That’s a salvation that is not easy, lazy or cheaply obtained with our vain words and lengthy prayers (Matt. 6:7; 7:21.)
That which we obtain cheaply, we esteem lightly. A gift freely given, a gift unwrapped and unused, is a worthless gift, regardless of the cost. Teachings unused, and unapplied, are exactly the same - useless.
Jesus never said that salvation would come without cost. He never said it would require no effort, or that it cannot or must not be earned. In fact, he said just the opposite.
His parables, including this one about the costs involved in building a tower, all point to a costly faith – a faith that requires us to give all we have to serving God by loving and serving both Him and our fellow human beings.
If faith costs nothing, and salvation can be achieved without effort, what "costs" must we count?
If effort and self-sacrifice is not required of us by God, then of what "costs" does Jesus speak regarding the tower in this parable?
If the wide and easy path is the path condemned by Jesus, why do so many seek it?
Those who don't plan, or don't count the costs, or don’t believe there ARE costs in achieving eternal salvation deserve to be mocked, just as those who would build a tower without considering the costs would deserve to be mocked, says Jesus.
And those who don’t consider ALL they have to be on the line when following Jesus should reconsider calling themselves by his name. We must be willing to share all, give all, and do all in order to follow the Paths of Righteousness and, ultimately, eternal Salvation Jesus calls us to follow.
"Everyone to whom much was given, of him much will be required, and from him to whom they entrusted much, they will demand the more." (Luke 12:48.) Does this sound like the words of someone advocating and approving an easy, lazy faith, to be rewarded by God with a cheaply obtained eternal life?
God said at Jesus' baptism, when He adopted Jesus as his anointed Son and appointed him as our Example and Savior, "This is my beloved son, in whom I am well pleased. Listen to him." (Matt. 17:15.) We should, then, listen to and believe Jesus’s words, both here and elsewhere, when he says we must obey God's commands and follow his own example, doing all things he has done in obedience to our Creator.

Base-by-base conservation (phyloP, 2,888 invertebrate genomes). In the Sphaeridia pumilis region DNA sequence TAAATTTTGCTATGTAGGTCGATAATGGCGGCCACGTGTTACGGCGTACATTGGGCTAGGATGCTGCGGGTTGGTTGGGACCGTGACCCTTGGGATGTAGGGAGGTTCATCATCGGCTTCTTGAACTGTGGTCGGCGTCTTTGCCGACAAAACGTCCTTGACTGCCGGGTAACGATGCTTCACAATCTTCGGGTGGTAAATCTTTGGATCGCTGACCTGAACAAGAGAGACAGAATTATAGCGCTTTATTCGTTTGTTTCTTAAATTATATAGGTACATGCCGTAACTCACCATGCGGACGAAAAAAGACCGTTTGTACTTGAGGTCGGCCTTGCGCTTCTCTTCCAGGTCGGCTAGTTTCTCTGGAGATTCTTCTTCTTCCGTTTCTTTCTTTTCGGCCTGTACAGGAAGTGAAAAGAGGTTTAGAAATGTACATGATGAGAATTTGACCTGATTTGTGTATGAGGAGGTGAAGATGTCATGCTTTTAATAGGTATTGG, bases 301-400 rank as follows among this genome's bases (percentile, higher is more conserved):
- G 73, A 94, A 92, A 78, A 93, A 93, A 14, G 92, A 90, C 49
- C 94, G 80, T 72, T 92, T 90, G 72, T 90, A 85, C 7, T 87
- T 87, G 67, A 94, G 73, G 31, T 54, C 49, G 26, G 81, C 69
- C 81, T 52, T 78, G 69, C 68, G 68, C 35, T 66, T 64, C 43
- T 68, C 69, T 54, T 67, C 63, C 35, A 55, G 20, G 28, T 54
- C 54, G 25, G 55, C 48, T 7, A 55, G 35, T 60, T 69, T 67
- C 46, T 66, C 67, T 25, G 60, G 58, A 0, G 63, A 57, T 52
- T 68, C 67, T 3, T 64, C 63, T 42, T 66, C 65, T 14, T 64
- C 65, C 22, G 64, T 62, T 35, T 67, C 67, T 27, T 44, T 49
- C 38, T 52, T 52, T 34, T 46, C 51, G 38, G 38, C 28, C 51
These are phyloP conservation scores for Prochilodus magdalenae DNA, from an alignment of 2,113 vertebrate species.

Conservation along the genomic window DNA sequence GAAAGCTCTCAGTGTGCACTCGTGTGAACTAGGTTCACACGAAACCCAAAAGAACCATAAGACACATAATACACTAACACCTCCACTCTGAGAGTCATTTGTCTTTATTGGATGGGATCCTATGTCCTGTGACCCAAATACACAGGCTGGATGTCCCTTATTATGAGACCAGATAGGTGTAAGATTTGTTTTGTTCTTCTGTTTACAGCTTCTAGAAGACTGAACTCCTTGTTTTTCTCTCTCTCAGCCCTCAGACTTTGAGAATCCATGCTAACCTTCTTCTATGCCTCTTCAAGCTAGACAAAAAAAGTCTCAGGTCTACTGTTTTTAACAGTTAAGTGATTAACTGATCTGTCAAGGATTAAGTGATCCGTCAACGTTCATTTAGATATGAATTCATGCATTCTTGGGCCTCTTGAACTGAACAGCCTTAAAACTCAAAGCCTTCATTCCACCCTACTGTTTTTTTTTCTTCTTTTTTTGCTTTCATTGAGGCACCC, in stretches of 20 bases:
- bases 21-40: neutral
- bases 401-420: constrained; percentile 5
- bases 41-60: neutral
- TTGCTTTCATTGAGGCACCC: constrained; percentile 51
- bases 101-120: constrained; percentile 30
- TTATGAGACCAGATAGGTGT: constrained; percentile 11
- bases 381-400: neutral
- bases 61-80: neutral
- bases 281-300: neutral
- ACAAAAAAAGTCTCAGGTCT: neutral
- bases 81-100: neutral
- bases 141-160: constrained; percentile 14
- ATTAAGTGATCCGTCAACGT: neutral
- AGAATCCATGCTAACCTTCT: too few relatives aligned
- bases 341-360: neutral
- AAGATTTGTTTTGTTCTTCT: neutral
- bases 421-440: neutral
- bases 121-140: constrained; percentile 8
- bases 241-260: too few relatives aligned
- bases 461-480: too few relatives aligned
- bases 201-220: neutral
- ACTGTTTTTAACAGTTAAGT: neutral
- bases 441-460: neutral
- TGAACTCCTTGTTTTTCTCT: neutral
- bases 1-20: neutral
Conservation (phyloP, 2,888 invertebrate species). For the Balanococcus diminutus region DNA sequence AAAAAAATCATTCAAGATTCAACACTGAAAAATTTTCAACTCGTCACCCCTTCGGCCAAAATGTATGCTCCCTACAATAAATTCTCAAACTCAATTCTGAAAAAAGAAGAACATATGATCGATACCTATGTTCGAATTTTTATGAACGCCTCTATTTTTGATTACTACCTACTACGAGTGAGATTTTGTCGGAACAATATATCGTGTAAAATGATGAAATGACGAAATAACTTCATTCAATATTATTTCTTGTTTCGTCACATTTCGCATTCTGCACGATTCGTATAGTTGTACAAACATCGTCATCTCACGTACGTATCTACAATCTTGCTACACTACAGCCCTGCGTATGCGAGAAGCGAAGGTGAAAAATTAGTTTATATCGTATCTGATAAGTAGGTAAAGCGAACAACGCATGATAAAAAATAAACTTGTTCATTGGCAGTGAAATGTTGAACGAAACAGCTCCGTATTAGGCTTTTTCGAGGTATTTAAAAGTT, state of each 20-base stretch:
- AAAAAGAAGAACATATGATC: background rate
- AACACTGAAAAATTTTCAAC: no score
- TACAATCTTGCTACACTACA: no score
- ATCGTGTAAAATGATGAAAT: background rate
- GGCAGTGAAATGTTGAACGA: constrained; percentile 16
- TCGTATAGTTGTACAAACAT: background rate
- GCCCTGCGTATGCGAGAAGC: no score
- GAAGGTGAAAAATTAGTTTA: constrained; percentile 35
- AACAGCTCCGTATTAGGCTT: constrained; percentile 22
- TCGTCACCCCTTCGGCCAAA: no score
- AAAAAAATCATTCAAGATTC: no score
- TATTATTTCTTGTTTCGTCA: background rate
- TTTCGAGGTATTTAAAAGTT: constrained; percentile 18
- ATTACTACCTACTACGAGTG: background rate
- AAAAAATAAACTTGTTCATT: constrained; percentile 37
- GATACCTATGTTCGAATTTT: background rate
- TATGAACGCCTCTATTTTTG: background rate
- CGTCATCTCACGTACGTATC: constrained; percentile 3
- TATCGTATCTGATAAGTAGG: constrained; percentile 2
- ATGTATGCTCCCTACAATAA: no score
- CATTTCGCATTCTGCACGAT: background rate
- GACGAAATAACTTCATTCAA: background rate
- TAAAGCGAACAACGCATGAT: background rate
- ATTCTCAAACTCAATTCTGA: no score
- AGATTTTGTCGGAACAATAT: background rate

God chose this perfectly obedient human being to be our example in all things. We therefore must make every effort to humbly and honorably seek to follow Jesus in obedience to his life's pattern, which pleased God so much.
Sunday, September 13, 2020
Some view Reason as opposed to God, and its use as somehow usurping, insulting or opposing Him, as if Reason was by its nature opposed to God.
But Human Reason must be seen as a gift of God, which He implanted within us for us to discover, using the other gifts which He entrusted to us.
We should never base our opinion of a thing based on a false judgement of it, or by the worst belief someone holds of it.
Human Reason can, if not truly reasonable, lead us astray. It can lead us to believe we are greater than the creator, that Reason is itself greater than that which created us, and it.
Once it’s considered to be such a thing, it is condemned, but falsely, since that’s not human Reason IS.
Reason and Faith are not opposed to one another, but are instead both necessary for us to understand God and God's will for us.
Rationality walks hand-in-hand with Spirituality. When irrational elements of religion are stripped away, we may focus clearly on the mission God's Anointed One, Jesus sends us to do.
God gave us Reason and the ability to obey Him, and Reason is a God-given gift we must use to discern His Will.
Just as we ought to not condemn someone based on others’ opinions of them – or mere rumors ABOUT them, which often are not true or are based on false assumptions, biases or slanders – we ought to assess Reason in its truest and purest form, rather than the worst assumptions about it.